XINGTAI, China — A court in China convicted and sentenced to death on Thursday a man accused of trafficking fentanyl to the United States after a joint investigation with American law enforcement agencies.
The case, involving nine defendants in all, was a rare example of cooperation against a surge in fentanyl-related deaths that American officials, including President Trump, have blamed directly on China’s lax enforcement and even complicity in fueling a drug epidemic on American streets.
The man sentenced to death, Wang Fengxi, led an illicit network of labs that produced and shipped packages of fentanyl to American users who were able to place orders online through a dealer simply known as “Diana,” according to the Chinese and American officials.
A judge here in Xingtai, a city in Hebei Province about 220 miles south of Beijing, sentenced Mr. Wang to death after detailing a broad conspiracy to manufacture and smuggle fentanyl that evaded China’s strict controls on pharmaceutical production.
But Mr. Wang’s death sentence was suspended for two years, leaving open the possibility that it could later be commuted to life in prison. Eight other co-defendants were also sentenced on Thursday, including distributors and online sellers. They received sentences ranging from six months in prison to life.
The case started with an arrest by the Drug Enforcement Administration in New Orleans in August 2017, leading to an international investigation into a sprawling underground production network that prosecutors said Mr. Wang orchestrated.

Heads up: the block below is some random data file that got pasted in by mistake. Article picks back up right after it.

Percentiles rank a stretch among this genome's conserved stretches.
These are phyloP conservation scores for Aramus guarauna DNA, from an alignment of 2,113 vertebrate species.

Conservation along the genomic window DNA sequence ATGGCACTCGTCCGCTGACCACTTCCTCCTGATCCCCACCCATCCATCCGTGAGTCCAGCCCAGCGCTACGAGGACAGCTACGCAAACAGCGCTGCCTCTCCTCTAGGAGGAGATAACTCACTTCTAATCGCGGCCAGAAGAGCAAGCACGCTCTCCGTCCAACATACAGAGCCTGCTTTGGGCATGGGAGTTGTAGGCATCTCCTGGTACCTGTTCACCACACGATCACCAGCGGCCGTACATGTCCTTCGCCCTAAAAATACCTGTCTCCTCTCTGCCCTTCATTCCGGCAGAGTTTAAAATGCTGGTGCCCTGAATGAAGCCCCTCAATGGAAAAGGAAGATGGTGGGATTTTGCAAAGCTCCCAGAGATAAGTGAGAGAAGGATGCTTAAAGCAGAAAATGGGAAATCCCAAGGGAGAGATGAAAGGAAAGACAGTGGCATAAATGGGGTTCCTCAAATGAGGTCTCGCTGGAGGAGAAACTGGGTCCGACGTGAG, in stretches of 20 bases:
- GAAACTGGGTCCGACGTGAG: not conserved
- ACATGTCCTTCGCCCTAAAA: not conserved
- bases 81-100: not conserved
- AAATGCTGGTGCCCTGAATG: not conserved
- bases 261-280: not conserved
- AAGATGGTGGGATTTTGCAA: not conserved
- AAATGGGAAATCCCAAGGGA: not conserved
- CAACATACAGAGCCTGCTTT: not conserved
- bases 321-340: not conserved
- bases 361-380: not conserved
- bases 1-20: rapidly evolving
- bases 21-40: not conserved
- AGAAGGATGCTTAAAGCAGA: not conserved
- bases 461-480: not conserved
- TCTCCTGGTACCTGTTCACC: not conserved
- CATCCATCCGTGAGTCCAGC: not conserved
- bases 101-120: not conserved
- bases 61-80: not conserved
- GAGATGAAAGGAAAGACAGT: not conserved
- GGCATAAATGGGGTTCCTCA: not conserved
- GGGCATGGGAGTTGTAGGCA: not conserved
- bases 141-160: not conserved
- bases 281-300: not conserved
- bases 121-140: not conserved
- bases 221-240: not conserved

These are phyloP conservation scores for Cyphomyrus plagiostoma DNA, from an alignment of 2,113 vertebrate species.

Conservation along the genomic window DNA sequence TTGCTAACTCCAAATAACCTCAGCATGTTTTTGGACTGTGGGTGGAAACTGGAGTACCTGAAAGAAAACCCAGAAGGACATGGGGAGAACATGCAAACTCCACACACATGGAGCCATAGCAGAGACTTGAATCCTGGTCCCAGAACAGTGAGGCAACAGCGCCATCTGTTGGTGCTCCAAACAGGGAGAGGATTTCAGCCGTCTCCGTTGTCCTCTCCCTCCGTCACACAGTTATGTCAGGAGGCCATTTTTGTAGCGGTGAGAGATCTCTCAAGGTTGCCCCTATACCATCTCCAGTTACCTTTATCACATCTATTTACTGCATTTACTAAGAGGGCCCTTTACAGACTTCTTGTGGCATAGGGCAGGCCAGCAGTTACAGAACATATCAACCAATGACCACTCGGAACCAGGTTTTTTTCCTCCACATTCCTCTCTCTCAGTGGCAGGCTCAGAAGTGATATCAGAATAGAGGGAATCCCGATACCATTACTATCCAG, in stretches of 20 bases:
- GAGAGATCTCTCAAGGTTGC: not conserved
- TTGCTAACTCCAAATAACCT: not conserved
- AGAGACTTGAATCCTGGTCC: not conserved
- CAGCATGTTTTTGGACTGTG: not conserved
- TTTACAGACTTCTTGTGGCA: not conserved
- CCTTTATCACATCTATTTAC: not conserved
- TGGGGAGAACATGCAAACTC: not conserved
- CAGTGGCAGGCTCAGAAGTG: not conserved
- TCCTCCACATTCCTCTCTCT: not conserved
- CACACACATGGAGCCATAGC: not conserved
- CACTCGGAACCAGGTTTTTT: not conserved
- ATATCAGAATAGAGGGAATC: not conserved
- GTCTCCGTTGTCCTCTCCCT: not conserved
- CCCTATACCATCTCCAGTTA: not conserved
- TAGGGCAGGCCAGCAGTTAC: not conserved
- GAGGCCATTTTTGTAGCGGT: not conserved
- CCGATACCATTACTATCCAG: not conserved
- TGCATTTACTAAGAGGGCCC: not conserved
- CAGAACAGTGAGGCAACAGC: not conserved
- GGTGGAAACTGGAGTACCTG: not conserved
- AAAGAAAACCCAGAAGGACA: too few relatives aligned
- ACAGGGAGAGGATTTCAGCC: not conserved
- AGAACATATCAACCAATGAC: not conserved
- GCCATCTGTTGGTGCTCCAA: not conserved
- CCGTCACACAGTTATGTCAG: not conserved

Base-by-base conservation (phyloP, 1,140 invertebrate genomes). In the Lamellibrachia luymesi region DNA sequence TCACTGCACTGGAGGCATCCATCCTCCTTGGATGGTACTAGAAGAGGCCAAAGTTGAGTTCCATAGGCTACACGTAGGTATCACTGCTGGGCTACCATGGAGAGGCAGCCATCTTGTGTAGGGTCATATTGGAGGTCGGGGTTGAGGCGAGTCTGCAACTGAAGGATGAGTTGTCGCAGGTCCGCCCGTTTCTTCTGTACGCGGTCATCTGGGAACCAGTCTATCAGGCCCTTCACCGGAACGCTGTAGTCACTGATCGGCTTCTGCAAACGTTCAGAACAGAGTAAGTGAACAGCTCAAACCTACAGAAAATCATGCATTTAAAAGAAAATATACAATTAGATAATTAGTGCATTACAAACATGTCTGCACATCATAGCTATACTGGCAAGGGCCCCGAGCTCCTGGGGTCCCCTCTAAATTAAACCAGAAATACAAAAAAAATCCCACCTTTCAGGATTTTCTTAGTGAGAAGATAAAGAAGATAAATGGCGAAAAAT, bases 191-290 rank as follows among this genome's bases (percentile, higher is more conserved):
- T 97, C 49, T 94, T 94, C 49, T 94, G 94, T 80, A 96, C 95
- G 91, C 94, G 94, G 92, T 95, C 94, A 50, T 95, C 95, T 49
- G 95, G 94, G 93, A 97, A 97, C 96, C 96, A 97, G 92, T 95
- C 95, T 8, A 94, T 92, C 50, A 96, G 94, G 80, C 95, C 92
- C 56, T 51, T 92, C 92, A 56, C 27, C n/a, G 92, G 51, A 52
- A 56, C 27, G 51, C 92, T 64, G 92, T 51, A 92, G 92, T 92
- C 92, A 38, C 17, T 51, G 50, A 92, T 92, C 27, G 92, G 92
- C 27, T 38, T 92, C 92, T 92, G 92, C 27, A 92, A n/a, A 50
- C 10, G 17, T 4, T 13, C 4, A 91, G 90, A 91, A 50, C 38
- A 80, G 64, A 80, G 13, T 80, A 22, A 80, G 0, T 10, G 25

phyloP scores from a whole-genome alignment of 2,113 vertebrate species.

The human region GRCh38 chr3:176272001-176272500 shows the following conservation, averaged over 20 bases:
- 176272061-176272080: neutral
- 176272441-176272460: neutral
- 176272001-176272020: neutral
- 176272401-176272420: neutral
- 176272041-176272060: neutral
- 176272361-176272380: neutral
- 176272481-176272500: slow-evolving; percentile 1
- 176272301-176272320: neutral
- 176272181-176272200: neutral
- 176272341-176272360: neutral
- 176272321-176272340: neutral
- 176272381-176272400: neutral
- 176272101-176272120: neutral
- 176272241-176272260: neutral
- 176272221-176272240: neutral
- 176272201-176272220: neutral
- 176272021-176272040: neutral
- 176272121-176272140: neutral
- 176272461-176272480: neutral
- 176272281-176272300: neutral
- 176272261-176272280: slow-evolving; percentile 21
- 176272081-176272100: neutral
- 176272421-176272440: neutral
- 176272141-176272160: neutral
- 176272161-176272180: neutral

The network included one lab and two distribution centers in Shanghai and the neighboring province, Jiangsu. They were shut down, and 12 kilograms, or about 26 pounds, of fentanyl was seized as part of the investigation, according to the officials and the court’s ruling.
China’s failure to crack down on fentanyl production is one of many sticking points in its fraying relations with the United States, and the sentences come as Chinese negotiators have been trying to hammer out a trade deal with the American government.
“The successful outcome of this case, especially the heavy sentences to the main criminals and others, fully demonstrates the position and determination of the Chinese government to severely punish fentanyl-related crimes,” Yu Haibin, the deputy director of China’s National Narcotics Control Commission, said at a news conference in Xingtai following the court’s sentencing hearing.
He was joined by diplomats from the United States Embassy, underscoring China’s eagerness to show it was cooperating with American law enforcement to combat the fentanyl scourge. Many officials in the United States have accused China of abetting the trade.
The case on Thursday was the first fentanyl-related case to conclude, Mr. Yu said. Two other cases are still ongoing.
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